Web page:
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Panel Discussion Friday Will Discuss How To Protect WNY From Plastic, Pollution

Covid-19

It’s safe to say staying at home has given many a new look at the world around them. We've seen the powerful images coming from around the world of blue skies seen in cities that were previously accustomed to dense smog.

Here in Western New York, there's now a chance to change previous habits in order to protect a precious resource we all enjoy: Lake Erie.

“You know this pandemic shows that we have to be prepared. We weren’t quite prepared for it,” said Andy Goldstein, Erie County DEP recycling and compost specialist. “And once we solve this problem shortly we’re going to get right back into global warming problems and we’re not prepared for that.”

On Friday, Goldstein along with three others, are hosting a panel discussion on the story of plastic.

“It goes into an in-depth discussion about plastics and plastic production and plastic pollution and recycling,” Goldstein said.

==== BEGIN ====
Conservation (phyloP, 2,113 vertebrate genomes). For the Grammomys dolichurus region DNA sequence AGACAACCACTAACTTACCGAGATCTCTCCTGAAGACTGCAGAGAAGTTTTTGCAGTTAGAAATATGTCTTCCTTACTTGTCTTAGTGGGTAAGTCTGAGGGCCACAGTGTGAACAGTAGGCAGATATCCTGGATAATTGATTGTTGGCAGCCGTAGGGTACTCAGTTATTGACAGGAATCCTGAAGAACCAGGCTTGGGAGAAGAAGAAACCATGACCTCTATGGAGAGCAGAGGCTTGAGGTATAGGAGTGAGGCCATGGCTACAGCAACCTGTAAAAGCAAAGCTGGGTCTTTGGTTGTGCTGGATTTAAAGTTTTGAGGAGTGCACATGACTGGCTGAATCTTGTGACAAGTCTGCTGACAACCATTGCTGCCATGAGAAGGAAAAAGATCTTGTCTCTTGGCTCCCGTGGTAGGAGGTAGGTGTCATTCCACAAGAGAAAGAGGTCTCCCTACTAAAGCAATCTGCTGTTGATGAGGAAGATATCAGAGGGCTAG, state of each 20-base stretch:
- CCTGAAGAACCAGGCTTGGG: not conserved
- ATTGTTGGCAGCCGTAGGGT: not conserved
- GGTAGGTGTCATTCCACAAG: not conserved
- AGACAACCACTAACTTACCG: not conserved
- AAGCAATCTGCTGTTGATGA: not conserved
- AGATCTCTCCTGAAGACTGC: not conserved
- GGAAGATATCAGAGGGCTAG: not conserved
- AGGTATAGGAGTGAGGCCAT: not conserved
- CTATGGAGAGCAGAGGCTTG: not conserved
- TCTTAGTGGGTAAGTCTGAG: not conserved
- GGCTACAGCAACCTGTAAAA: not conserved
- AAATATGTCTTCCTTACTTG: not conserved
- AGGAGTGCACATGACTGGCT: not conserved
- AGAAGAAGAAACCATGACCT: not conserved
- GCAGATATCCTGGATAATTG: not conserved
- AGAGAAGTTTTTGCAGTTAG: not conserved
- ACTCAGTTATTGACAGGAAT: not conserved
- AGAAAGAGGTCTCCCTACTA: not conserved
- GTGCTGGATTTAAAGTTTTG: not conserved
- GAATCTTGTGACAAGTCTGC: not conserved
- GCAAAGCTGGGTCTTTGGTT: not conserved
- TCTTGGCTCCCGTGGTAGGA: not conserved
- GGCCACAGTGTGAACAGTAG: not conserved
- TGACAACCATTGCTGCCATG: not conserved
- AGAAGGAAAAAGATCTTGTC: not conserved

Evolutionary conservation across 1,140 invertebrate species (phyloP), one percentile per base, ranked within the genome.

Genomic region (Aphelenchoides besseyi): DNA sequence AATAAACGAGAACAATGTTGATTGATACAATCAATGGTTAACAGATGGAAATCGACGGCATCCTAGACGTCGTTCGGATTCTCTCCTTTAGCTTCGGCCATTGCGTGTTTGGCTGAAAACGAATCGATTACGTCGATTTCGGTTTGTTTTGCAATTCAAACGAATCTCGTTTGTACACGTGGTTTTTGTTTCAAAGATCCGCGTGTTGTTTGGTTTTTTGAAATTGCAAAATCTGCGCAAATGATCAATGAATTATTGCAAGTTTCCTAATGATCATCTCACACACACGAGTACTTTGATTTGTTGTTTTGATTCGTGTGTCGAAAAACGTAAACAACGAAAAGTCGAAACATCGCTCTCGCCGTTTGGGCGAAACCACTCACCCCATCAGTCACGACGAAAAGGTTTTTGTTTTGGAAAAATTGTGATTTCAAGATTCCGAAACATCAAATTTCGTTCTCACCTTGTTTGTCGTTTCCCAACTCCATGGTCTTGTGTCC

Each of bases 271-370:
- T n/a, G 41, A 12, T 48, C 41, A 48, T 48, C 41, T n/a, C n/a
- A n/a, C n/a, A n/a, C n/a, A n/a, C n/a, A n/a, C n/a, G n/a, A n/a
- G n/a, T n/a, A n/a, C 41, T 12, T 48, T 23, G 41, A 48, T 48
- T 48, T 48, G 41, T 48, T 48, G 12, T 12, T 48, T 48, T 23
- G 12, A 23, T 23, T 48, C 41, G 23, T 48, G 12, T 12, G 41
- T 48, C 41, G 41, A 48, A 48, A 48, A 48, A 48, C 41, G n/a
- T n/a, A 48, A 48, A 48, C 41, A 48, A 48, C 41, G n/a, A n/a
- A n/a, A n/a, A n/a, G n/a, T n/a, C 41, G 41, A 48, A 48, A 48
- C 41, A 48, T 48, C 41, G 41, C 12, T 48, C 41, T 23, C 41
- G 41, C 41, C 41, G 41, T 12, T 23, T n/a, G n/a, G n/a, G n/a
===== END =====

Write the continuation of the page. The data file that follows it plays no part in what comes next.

It’s making the problem more visible not only globally, but here.

“It’s found in quite abundance in our own lakes,” Goldstein said. “Often we cannot see it as it floats for only so long and then it sinks to the bottom, and we really don’t know the full impacts of health or the environment.”

He says the way we recycle is changing. That’s because some of the items you are putting into your recycling tote today, don’t actually end up being recycled. Fenna Mandolang with Modern Recycling explains why.

“We can only recycle when there’s a market for, and so if there is no market then it has to go in the trash,” Mandolang explained.

She says it’s up to us to change what is on store shelves, which then ends in your tote.

“The bottles (are) the number one plastic and the number two plastic are the most recyclable, “Mandolang said. “A lot of the other plastics, even if they have the triangle with a number in them…that does not mean that they’re recyclable.”

She says your change does make a difference.

“We are just one part of a cycle,” Mandolang said. “You really do have to think about all parts of the cycle for it to work well.”

“Look for advocacy, look for legislation, (and) talk to your legislators about continuing the banning on bags but also other single use plastics, like Styrofoam,” Goldstein added.

 

This article was originally published on spectrumlocalnews.com

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